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Online Dictionary for Library and Information Science

by Joan M. Reitz
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From the Greek xeros and graphos, meaning "dry writing." A method of reproducing text and/or images in which dry resinous toner transferred from an electrostatically charged plate is thermally adhered to a sheet of paper or some other copying surface inside a photocopier (originally called a xerox machine). The result is a photocopy or xerox copy. Xerography is a form of reprography. Click here to learn more about how xerography works, courtesy of HowStuffWorks.

The mean height of the lowercase letters of a typeface that have neither ascenders nor descenders, sometimes used instead of point size as an indication of type size. The x-height letters of the roman alphabet are: a, c, e, m, n, o, r, s, u, v, w, x, and z. The tops and bottoms of some letters such as the "c" and "o" may extend slightly above the mean line and below the base line. Also spelled ex-height. See also: primary letter.

See: returns.

A motion picture or videorecording containing material considered suitable for adults only, usually because it contains material considered pornographic. The term is also applied to print publications containing adult material (magazines, photographs, etc.). See also: unexpurgated.

See: SVGA.

Text and/or image printed from a woodblock. The blockbooks of the 15th and 16th centuries are a prime example. Xylographic illustration was also used in manuscripts and press-printed books of the same period, sometimes hand-tinted. Click here to see woodcut illustration in a Book of Hours printed in 1503 (Cornell University Library). See also: chiro-xylographic.

Printing done from blocks of wood, especially by the early process of wood engraving, concurrent with the early development of printing from movable type. The results, known as xylographica, often contain more illustration than text. See also: blockbook and woodcut.

An abbreviation of young adult, an adolescent aged 12-18, usually in the ninth to twelfth grade. See also: young adult book and young adult services.

An acronym for yet another hierarchically officious oracle, a worldwide directory of Web sites developed in 1994 by two Stanford University engineering students to organize Web content in a hierarchical system of subject categories. Yahoo! also provides other Web-based services (news, weather, travel, e-mail, shopping, games, etc.). It uses a smaller database than most other Web search engines, but searches in Yahoo! usually have high precision because the Web sites it lists are selected by human beings rather than robot software. Jonathan Swift coined the term "yahoo" in Gulliver's Travels (1726) to refer to an imaginary race of coarse, brutish creatures in human form. Mark Twain later applied it to any boorish person. Click here to connect to Yahoo!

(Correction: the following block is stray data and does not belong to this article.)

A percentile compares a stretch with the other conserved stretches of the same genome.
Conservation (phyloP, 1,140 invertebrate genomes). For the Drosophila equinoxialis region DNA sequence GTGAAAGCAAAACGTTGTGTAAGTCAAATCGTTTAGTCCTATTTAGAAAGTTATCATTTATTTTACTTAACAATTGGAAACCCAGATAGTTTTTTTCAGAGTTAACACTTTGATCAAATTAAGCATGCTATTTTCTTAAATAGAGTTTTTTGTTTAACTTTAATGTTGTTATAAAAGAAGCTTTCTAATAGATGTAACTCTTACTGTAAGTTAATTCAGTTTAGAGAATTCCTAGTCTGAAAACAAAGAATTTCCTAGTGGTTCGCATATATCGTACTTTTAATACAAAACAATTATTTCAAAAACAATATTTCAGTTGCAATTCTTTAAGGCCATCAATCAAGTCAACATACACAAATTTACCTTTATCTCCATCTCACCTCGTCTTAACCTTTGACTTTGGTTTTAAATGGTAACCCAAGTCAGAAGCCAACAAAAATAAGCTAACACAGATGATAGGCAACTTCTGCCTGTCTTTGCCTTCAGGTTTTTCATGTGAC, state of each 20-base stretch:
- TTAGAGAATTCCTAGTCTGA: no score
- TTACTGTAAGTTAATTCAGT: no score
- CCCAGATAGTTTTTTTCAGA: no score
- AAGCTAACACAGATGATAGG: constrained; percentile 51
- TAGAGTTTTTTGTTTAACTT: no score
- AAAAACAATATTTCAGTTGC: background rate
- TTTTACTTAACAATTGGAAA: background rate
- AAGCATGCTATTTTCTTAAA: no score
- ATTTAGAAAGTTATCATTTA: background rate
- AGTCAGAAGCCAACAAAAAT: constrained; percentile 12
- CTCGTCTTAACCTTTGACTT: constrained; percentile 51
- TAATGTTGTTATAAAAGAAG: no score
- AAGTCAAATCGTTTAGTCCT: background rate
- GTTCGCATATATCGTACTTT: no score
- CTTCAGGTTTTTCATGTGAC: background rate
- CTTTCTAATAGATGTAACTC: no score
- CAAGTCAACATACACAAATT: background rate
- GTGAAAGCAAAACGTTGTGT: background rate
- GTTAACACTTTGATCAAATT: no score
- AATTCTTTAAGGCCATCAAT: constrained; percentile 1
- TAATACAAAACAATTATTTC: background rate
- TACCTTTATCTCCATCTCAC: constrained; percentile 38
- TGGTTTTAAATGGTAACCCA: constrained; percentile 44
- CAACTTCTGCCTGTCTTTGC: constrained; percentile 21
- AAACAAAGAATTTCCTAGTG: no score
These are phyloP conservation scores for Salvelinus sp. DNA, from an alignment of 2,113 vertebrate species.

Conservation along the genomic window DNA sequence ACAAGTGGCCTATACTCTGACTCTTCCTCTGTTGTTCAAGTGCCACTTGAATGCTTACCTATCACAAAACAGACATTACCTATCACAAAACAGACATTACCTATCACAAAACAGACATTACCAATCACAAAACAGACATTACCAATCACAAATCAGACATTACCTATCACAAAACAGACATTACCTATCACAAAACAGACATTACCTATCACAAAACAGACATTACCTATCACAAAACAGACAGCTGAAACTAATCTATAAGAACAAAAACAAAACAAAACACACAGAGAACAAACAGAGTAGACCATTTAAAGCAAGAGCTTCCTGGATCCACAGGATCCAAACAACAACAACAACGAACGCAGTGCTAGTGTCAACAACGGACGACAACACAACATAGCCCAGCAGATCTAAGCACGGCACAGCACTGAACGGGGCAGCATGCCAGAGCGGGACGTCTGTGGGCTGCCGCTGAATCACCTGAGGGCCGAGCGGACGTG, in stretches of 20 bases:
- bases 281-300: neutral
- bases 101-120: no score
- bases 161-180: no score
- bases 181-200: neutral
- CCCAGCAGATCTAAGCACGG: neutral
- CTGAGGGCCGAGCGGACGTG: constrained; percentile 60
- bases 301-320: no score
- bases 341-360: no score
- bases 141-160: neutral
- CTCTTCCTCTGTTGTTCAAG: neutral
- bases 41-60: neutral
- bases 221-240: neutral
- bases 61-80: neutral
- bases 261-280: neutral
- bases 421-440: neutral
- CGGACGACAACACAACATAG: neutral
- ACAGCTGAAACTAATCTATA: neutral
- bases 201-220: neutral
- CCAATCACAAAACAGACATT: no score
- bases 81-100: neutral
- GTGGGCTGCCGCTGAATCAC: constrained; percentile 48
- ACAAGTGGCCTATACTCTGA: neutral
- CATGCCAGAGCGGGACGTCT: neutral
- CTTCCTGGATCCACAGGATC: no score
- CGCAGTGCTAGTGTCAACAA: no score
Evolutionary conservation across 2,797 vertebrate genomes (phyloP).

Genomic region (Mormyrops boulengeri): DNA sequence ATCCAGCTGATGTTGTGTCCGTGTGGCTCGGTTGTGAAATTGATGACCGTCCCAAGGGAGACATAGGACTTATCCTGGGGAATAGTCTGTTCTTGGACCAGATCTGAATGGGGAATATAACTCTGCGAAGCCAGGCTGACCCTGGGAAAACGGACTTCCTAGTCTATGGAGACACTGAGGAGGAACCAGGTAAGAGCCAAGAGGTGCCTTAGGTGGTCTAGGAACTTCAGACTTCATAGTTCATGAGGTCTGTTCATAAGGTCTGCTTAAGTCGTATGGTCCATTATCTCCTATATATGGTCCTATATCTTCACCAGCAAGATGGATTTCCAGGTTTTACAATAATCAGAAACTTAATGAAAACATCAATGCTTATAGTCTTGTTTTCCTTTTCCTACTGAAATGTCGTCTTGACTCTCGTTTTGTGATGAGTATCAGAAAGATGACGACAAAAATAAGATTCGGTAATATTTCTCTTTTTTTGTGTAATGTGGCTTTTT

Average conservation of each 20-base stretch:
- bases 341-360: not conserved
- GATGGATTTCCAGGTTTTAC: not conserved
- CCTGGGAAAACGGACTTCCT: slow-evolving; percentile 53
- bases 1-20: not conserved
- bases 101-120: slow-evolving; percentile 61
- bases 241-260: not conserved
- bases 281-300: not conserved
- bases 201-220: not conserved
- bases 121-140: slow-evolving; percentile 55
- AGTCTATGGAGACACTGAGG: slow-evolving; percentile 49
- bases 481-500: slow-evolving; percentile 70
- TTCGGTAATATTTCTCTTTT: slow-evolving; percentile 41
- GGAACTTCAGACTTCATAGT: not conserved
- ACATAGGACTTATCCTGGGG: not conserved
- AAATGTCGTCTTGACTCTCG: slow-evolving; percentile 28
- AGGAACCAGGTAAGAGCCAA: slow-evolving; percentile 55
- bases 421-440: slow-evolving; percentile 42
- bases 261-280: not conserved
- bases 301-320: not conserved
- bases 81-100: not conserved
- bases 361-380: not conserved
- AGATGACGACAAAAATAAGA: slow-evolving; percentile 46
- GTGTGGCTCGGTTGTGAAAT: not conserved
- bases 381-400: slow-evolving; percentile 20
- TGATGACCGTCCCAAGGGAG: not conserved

Yapp binding
A form of limp or semi-limp leather binding with rounded corners and bent-in edges that overlap the sections, sometimes by as much as half the thickness of the text block, named after William Yapp, the 19th-century bookseller who designed the style for pocket bibles sold in England (see this diagram). Geoffrey Glaister notes in Encyclopedia of the Book (Oak Knoll/British Library, 1996) that a similar style of binding with tooled edges was used in the mid-16th century. Synonymous wth yapped binding, yapped edges, and Yapp edges. Compare with circuit edges.

yawning boards
Covers that curve away from the text block of the book instead of lying flat against it, a condition usually caused by warping.

An annual documentary, historical, or memorial compendium of facts, photographs, statistics, etc., about the events of the preceding year, often limited to a specific country, institution, discipline, or subject (example: Supreme Court Yearbook published by Congressional Quarterly). Optional yearbooks are offered by some publishers of general encyclopedias. Most libraries place yearbooks on continuation order and shelve them in the reference collection. Yearbooks of historical significance may be stored in archives or special collections. Also spelled year book. Compare with annual.

Also refers to an annual high school or college publication commemorating a particular school year or graduating class in photographs, usually sold in hardcover to seniors by advance special order at the end of the school year. Some libraries archive yearbooks for their school or for schools in their geographic area (see this example).

An inexpensive popular novel bound in a shiny yellow paper or board cover with a picture printed on the front, usually a woodcut in three colors, a type of publication that originated in England in the 1850s and was used until the end of the century for inexpensive reprint editions. Click here to learn more about yellowbacks, courtesy of the British Library, and here to see them exhibited online (Monash University Library). Also spelled yellow back. Compare with dime novel.

A color change that occurs in the condition of certain grades of paper with the passage of time, particularly those made from unbleached or groundwood pulp, one of the reasons most libraries convert newspaper back files to microfilm or microfiche. The problem can be averted in libraries by purchasing materials printed on acid-free permanent paper. Click here to see an example of brittle yellowed paper. See also: brittle.